12/10/2012 7:15 PM ET|
How Fed's next trick will hurt bonds
Another bond-buying program seems likely as the Federal Reserve tries to boost the economy. But long term, it will lead to higher interest rates, inflation and bond market turmoil.
I think the Federal Reserve is setting up investors for a significant change in policy to be announced after Wednesday's meeting of the Fed's Open Market Committee.
The new plan would resume the rapid growth of the Fed's balance sheet and push it to $3 trillion sometime in 2013.
And that would make the big problem facing the Federal Reserve and the U.S. economy even bigger. After expanding its balance sheet by buying what will soon be an additional $2 trillion in debt to help stave off the worst effects of the global financial crisis and then to support a stumbling U.S. economy, how does the Fed shrink its balance sheet back to something like normal size without crashing the U.S. and global economies?
The Federal Reserve's Operation Twist is scheduled to expire this month. That program to swap about $270 billion in short-term Treasurys for longer-term, five- to seven- year debt in order to lower long-term interest rates – to support the recovery of the housing sector and to stimulate economic growth -- is almost certain to end with the year.
But Fed Chairman Ben Bernanke and company are also almost certain to replace Operation Twist with a new, more aggressive program of quantitative easing. The fallout from this will be new pressure on bonds that could eventually send investors fleeing -- and those who aren't careful will get hurt in the rush.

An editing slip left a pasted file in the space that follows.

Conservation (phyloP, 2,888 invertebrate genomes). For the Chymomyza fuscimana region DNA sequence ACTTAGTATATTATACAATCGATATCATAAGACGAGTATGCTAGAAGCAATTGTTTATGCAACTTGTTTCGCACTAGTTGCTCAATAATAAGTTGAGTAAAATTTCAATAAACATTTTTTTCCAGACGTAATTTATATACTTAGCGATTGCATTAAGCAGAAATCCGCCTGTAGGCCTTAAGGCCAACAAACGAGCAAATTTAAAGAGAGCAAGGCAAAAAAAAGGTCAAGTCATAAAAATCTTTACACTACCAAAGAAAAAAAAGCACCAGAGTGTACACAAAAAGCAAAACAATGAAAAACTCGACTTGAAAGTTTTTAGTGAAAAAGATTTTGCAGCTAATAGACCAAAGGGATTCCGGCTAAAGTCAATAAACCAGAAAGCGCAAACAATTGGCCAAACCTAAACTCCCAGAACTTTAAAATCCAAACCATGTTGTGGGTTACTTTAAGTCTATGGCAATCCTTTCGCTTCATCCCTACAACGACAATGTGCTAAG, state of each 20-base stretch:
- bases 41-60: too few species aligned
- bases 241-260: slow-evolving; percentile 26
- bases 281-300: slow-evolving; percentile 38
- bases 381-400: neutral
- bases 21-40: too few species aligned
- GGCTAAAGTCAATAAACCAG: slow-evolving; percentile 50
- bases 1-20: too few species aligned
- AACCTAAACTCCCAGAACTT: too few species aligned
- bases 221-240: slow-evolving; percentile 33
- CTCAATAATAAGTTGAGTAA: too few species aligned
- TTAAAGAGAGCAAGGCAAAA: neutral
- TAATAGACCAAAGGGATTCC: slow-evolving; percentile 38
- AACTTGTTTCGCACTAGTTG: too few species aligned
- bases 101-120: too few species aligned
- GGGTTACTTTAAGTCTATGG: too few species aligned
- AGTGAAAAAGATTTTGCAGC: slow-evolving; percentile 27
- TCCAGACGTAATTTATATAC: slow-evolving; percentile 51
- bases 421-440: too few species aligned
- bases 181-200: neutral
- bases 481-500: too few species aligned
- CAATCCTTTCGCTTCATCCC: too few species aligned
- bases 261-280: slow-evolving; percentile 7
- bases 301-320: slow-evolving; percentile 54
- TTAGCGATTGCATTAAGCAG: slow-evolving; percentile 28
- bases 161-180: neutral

A new buying binge
The Fed is clearly worried that the debate alone over the fiscal cliff -- or worse, the actual expiration of all of the Bush tax cuts, the Social Security tax reduction and extended unemployment benefits, plus the automatic budget cuts imposed by the debt-ceiling deal -- could slow the economy and even send the U.S. back into recession.
Recent speeches by Federal Reserve governors and basic math all suggest the new program will be an out-and-out plan to buy five- to seven-year Treasurys. That would continue the thrust of Operation Twist but get around a big problem the Fed now faces: It has become increasingly difficult for the Federal Reserve to sell its short-term holdings of Treasurys and to buy medium-term debt to replace them because the Fed has effectively sold most of its short-term holdings.
The new program would require the further expansion of the Federal Reserve's already massive balance sheet, which stood at $2.85 trillion as of Nov. 21. That $2.85 trillion level has been relatively stable since June 2011.
The new plan would change that. The number floating around Washington and Wall Street mentions Fed buying of about $45 billion in Treasurys a month. That would easily push the Fed's balance sheet to more than $3 trillion sometime in 2013.
Amazingly enough, the Fed's balance sheet was at just about $1 trillion before the start of the current downturn.
The Federal Reserve's most recent plan for shrinking its balance sheet goes back to 2011. Then, the Fed projected that it might start selling off some of its holdings of Treasurys and other debt in mid-2015. That, if you remember, is also when the Fed might begin raising the short-term interest rates that it directly controls. Recent announcements from the Federal Reserve's Open Market Committee have promised that the Fed would keep short-term rates at their current 0% to 0.25% level until at least the middle of 2015.